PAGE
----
Note: For faster execution, all synchronous actions should preferably be done within one handler, otherwise it would take several ticks to execute all handlers in sequence.

The termination condition of a promise determines the "settled" state of the next promise in the chain. A "fulfilled" state indicates a successful completion of the promise, while a "rejected" state indicates a lack of success. The return value of each fulfilled promise in the chain is passed along to the next .then(), while the reason for rejection is passed along to the next rejection-handler function in the chain.

The promises of a chain are nested like Russian dolls, but get popped like the top of a stack. The first promise in the chain is most deeply nested and is the first to pop.

(promise D, (promise C, (promise B, (promise A) ) ) )

When a nextValue is a promise, the effect is a dynamic replacement. The return causes a promise to be popped, but the nextValue promise is pushed into its place. For the nesting shown above, suppose the .then() associated with "promise B" returns a nextValue of "promise X". The resulting nesting would look like this:

(promise D, (promise C, (promise X) ) )

A promise can participate in more than one nesting. For the following code, the transition of promiseA into a "settled" state will cause both instances of .then() to be invoked.

const promiseA = new Promise(myExecutorFunc);
const promiseB = promiseA.then(handleFulfilled1, handleRejected1);
const promiseC = promiseA.then(handleFulfilled2, handleRejected2);

An action can be assigned to an already "settled" promise. In that case, the action (if appropriate) will be performed at the first asynchronous opportunity. Note that promises are guaranteed to be asynchronous. Therefore, an action for an already "settled" promise will occur only after the stack has cleared and a clock-tick has passed. The effect is much like that of setTimeout(action,10).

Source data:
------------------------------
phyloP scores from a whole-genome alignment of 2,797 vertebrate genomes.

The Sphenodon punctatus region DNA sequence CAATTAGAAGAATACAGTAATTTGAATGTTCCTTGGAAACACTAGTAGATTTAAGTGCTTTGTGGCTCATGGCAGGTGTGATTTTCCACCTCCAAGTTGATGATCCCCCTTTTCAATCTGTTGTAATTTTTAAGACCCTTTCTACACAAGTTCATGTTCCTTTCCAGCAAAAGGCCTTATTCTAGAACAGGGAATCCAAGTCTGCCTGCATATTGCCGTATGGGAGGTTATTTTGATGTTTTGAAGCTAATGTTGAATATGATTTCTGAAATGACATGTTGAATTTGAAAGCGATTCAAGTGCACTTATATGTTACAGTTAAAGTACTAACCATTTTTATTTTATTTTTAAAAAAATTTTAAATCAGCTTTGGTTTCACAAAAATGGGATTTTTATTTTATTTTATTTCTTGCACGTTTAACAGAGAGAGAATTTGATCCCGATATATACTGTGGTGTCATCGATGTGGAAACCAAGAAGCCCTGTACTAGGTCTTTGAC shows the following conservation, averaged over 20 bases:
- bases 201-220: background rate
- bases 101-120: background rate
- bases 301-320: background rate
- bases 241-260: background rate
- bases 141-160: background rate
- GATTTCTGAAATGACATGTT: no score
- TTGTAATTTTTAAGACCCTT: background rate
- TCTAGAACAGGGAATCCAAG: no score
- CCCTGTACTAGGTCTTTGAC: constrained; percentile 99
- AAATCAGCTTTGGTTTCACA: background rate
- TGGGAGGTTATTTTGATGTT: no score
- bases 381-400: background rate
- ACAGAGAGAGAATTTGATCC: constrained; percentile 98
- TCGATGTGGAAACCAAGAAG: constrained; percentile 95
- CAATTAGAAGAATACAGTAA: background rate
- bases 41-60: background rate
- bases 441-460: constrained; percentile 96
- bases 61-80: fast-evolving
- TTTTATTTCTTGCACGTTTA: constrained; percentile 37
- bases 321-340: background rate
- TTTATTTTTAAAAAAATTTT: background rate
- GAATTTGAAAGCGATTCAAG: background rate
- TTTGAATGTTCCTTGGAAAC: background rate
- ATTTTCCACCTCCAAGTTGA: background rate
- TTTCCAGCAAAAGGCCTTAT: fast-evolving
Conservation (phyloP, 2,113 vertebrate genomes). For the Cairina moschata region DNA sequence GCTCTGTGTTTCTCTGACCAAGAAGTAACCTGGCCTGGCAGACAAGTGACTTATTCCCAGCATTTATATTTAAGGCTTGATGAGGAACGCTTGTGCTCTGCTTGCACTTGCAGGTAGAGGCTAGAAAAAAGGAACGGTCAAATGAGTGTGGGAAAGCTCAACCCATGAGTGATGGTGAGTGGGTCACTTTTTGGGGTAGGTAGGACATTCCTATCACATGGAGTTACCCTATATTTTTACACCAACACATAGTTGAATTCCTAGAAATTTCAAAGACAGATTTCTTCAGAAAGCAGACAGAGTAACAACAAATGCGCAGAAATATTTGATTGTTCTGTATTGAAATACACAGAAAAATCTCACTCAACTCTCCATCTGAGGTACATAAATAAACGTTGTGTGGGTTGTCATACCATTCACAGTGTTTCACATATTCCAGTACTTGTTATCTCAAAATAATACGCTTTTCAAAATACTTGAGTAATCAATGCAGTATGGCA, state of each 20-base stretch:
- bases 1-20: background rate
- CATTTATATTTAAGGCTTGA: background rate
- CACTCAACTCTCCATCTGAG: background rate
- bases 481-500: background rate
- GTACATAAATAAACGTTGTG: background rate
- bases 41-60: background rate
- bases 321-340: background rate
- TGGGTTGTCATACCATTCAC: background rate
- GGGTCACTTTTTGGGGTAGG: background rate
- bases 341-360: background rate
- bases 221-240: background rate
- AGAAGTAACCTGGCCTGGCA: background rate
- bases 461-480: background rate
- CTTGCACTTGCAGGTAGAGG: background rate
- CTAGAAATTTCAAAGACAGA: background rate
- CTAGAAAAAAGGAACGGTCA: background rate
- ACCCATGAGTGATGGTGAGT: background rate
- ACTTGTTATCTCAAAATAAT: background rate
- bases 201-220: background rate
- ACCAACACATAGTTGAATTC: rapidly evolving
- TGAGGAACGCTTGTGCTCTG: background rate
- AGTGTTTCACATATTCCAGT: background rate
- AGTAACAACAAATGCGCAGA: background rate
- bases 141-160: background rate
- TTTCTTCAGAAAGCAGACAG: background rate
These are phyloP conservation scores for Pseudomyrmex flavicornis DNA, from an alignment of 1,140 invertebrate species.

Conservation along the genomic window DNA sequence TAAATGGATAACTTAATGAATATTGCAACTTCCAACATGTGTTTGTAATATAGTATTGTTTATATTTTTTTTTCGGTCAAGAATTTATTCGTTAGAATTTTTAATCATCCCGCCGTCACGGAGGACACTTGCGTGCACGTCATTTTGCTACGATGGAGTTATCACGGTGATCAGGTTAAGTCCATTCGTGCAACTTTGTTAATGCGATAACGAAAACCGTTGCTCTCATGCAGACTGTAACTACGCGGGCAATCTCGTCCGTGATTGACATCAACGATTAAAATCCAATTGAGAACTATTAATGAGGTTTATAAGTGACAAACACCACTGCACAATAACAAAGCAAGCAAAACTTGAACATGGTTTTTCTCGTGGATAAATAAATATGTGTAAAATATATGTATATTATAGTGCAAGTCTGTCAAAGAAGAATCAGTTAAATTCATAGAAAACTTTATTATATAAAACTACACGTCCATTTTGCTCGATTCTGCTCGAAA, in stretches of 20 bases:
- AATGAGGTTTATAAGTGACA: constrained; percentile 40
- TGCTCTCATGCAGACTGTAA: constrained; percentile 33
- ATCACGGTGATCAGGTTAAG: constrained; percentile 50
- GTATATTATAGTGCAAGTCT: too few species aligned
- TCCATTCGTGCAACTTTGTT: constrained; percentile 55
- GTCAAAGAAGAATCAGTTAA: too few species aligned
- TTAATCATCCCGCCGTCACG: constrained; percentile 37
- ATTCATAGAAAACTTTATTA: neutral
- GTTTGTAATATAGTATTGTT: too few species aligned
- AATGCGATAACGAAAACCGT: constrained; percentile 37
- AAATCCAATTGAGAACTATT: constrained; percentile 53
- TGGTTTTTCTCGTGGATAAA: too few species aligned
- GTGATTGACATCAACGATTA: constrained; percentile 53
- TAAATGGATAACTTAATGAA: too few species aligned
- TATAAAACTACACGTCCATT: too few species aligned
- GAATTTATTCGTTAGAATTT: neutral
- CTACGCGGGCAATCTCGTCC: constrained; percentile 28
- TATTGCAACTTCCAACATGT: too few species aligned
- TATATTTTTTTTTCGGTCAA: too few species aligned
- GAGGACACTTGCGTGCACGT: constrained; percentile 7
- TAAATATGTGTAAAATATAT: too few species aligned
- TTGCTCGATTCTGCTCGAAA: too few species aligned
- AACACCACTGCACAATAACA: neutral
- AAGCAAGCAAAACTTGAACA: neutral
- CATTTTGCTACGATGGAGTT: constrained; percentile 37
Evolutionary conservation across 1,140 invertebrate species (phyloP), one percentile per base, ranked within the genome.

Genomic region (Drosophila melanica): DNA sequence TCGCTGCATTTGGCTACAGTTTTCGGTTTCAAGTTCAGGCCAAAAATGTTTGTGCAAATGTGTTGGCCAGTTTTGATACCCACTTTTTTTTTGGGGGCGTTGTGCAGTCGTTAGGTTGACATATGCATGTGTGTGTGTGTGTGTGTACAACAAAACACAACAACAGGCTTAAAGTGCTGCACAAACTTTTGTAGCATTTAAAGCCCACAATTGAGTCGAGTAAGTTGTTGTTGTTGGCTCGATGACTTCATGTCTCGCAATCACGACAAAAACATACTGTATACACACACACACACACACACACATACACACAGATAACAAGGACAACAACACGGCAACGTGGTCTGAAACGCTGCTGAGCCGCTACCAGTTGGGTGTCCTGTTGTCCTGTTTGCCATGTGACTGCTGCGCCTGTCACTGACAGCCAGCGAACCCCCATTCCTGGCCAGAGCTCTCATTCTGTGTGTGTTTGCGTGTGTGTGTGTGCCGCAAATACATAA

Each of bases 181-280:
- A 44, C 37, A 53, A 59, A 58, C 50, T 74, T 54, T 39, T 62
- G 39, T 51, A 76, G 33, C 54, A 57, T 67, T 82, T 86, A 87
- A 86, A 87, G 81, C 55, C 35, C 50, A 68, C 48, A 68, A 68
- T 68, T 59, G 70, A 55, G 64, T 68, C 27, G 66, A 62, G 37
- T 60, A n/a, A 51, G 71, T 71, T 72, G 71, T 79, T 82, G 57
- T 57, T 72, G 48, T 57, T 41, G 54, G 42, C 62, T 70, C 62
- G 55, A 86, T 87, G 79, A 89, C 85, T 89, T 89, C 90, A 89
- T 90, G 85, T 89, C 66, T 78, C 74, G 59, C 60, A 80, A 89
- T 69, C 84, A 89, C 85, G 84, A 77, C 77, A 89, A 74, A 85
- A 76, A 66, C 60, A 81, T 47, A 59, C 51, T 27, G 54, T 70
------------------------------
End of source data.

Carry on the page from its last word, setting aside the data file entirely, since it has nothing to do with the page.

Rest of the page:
const promiseA = new Promise((resolutionFunc, rejectionFunc) => {
  resolutionFunc(777);
});
// At this point, "promiseA" is already settled.
promiseA.then((val) => console.log("asynchronous logging has val:", val));
console.log("immediate logging");

// produces output in this order:
// immediate logging
// asynchronous logging has val: 777

Thenables

The JavaScript ecosystem had made multiple Promise implementations long before it became part of the language. Despite being represented differently internally, at the minimum, all Promise-like objects implement the Thenable interface. A thenable implements the .then() method, which is called with two callbacks: one for when the promise is fulfilled, one for when it's rejected. Promises are thenables as well.

To interoperate with the existing Promise implementations, the language allows using thenables in place of promises. For example, Promise.resolve will not only resolve promises, but also trace thenables.

const aThenable = {
  then(onFulfilled, onRejected) {
    onFulfilled({
      // The thenable is fulfilled with another thenable
      then(onFulfilled, onRejected) {
        onFulfilled(42);
      },
    });
  },
};

Promise.resolve(aThenable); // A promise fulfilled with 42

Incumbent settings object tracking

A settings object is an environment that provides additional information when JavaScript code is running. This includes the realm and module map, as well as HTML specific information such as the origin. The incumbent settings object is tracked in order to ensure that the browser knows which one to use for a given piece of user code.

To better picture this, we can take a closer look at how the realm might be an issue. A realm can be roughly thought of as the global object. What is unique about realms is that they hold all of the necessary information to run JavaScript code. This includes objects like Array and Error. Each settings object has its own "copy" of these and they are not shared. That can cause some unexpected behavior in relation to promises. In order to get around this, we track something called the incumbent settings object. This represents information specific to the context of the user code responsible for a certain function call.

To illustrate this a bit further we can take a look at how an <iframe> embedded in a document communicates with its host. Since all web APIs are aware of the incumbent settings object, the following will work in all browsers:

<!DOCTYPE html> <iframe></iframe>
<!-- we have a realm here -->
<script>
  // we have a realm here as well
  const bound = frames[0].postMessage.bind(frames[0], "some data", "*");
  // bound is a built-in function — there is no user
  // code on the stack, so which realm do we use?
  setTimeout(bound);
  // this still works, because we use the youngest
  // realm (the incumbent) on the stack
</script>

The same concept applies to promises. If we modify the above example a little bit, we get this:

<!DOCTYPE html> <iframe></iframe>
<!-- we have a realm here -->
<script>
  // we have a realm here as well
  const bound = frames[0].postMessage.bind(frames[0], "some data", "*");